Milestone year for sewage planning

CRD nailing down funding, governance

Langford Coun. Denise Blackwell is back at the helm of the Capital Region’s sewage treatment committee, although somewhat grudgingly, she admits.

Blackwell is chairing the core area liquid waste committee, a body steering the $790-million project, along with 14 municipal politicians who don’t always see eye to eye.

CRD board chair Geoff Young asked Blackwell to head up the committee and it took some convincing. Saanich Coun. Judy Brownoff stepped down as chair due to the workload.

“(Young) had to twist my arm to a degree,” Blackwell said. “I’ve done it before. I know it’s a lot of work.”

“It’s also a job that doesn’t get a lot of credit,” Young said. “It’s an expensive project. Being chair involves spearheading the spending of a lot of money.”

Blackwell is a good pick, Young said, as she understands the complexity of the project and is from a municipality that isn’t sited for sewage treatment facilities, giving her a measure of neutrality.

As of now, the CRD has settled on a centralized treatment plant at McLoughlin Point in Esquimalt, the site of a former oil tank farm, with a biosolids treatment facility at Hartland Landfill.

The central plant location could change depending on treatment technology and methods proposed during the procurement phase, Young noted, although he suspects McLoughlin is the most likely outcome.

“The McLoughlin site is not absolutely certain, but at this point it is the selected site,” he said. “We are open to the possibility with new technology there might be more, smaller sites. New options might require different sites.”

Although the CRD has general funding commitments from senior governments for two-thirds of the project cost, Young said this year they would like to nail down specific, signed agreements.

“We have a general commitment (for funding) on the political level. We don’t have signed on the dotted line agreements,” he said.

“We have had assurances. The CRD board is comfortable the funding will be there.”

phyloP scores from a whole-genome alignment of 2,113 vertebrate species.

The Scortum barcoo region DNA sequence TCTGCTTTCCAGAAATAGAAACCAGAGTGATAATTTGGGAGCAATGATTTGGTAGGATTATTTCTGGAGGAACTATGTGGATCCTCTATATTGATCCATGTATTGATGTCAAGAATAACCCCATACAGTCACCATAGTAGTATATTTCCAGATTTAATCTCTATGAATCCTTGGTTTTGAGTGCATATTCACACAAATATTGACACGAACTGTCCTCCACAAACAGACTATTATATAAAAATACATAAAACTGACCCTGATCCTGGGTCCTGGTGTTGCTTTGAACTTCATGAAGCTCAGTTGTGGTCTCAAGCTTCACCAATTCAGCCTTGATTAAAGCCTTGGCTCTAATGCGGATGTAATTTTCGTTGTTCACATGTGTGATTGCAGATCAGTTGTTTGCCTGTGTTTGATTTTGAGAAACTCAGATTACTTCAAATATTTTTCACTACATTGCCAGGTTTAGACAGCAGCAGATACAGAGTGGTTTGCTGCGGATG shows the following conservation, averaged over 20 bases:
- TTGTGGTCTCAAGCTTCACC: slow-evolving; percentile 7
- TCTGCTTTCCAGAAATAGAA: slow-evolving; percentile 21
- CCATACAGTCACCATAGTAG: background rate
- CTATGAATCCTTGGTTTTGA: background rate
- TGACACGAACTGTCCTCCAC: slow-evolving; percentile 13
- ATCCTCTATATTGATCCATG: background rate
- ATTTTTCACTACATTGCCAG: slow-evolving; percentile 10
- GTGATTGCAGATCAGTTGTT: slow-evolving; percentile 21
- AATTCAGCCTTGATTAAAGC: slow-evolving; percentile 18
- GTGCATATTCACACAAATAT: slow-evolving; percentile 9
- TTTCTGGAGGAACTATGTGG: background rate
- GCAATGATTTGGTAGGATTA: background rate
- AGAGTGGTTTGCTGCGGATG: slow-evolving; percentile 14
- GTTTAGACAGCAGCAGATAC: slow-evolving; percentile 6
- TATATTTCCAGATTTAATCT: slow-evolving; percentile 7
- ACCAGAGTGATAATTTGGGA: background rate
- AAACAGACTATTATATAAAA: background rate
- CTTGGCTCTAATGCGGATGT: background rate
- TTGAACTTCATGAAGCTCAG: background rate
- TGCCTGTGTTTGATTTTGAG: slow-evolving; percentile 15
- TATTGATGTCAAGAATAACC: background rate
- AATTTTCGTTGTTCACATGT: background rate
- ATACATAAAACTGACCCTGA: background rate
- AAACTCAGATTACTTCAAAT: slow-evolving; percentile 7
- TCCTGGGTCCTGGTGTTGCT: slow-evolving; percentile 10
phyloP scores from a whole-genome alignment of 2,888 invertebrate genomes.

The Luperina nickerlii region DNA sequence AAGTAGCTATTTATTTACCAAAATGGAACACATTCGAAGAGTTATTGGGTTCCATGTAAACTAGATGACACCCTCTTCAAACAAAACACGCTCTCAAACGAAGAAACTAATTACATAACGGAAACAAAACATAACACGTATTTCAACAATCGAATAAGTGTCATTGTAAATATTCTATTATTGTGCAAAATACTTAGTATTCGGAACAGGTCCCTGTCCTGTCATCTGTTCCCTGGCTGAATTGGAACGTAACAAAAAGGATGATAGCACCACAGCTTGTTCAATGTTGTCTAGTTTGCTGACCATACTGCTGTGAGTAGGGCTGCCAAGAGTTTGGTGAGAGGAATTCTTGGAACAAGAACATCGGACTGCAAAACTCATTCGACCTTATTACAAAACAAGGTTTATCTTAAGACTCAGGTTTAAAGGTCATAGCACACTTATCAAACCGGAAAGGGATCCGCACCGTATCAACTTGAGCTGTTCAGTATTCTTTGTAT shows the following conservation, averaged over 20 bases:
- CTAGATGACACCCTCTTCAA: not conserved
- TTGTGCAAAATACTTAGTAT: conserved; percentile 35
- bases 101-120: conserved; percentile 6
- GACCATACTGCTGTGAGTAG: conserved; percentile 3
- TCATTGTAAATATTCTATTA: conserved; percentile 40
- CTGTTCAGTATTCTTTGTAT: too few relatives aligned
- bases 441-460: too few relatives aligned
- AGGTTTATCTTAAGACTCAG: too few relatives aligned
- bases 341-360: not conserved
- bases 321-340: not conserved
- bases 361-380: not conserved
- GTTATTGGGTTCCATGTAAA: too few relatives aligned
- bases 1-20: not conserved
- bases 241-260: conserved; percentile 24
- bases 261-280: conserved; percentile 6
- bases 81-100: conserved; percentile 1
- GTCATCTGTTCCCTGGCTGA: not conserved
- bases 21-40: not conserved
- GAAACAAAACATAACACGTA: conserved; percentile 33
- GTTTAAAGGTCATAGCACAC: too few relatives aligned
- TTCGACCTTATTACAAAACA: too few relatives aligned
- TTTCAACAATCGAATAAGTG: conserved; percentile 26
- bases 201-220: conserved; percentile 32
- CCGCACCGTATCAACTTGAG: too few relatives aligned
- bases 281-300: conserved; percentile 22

That level of comfort has allowed the CRD to spend $15 million in planning since 2006, with $6 million of that coming from the provincial and federal governments.

Young said the project is viable now, although planners are always seeking ways to lower the price tag, such as looking at other sites for the biosolids facility, closer to the main plant.

Another key task of the sewage committee this year is working with the province to establish a governing commission for the project, at arm’s length from the CRD.

“The provincial government wants the commission 100 per cent away from the (CRD) board once we are into procurement,” Blackwell said. “The board wants one or two voting members on the commission.”

Young pointed out that funding and governance are intertwined issues — senior governments giving hundreds of millions of dollars want to have a say how the project is managed. The CRD board will need to wrestle with decisions related to what degree the commission controls the project and how far the CRD is removed.

“Certainly before responsibility is passed over, the funding will have to be in place,” Young said. “But it’s not all up to us, our funding partners will have views. It is a case of deciding what is acceptable to them and us.”

Check out for information and updates on the regional sewage treatment project.

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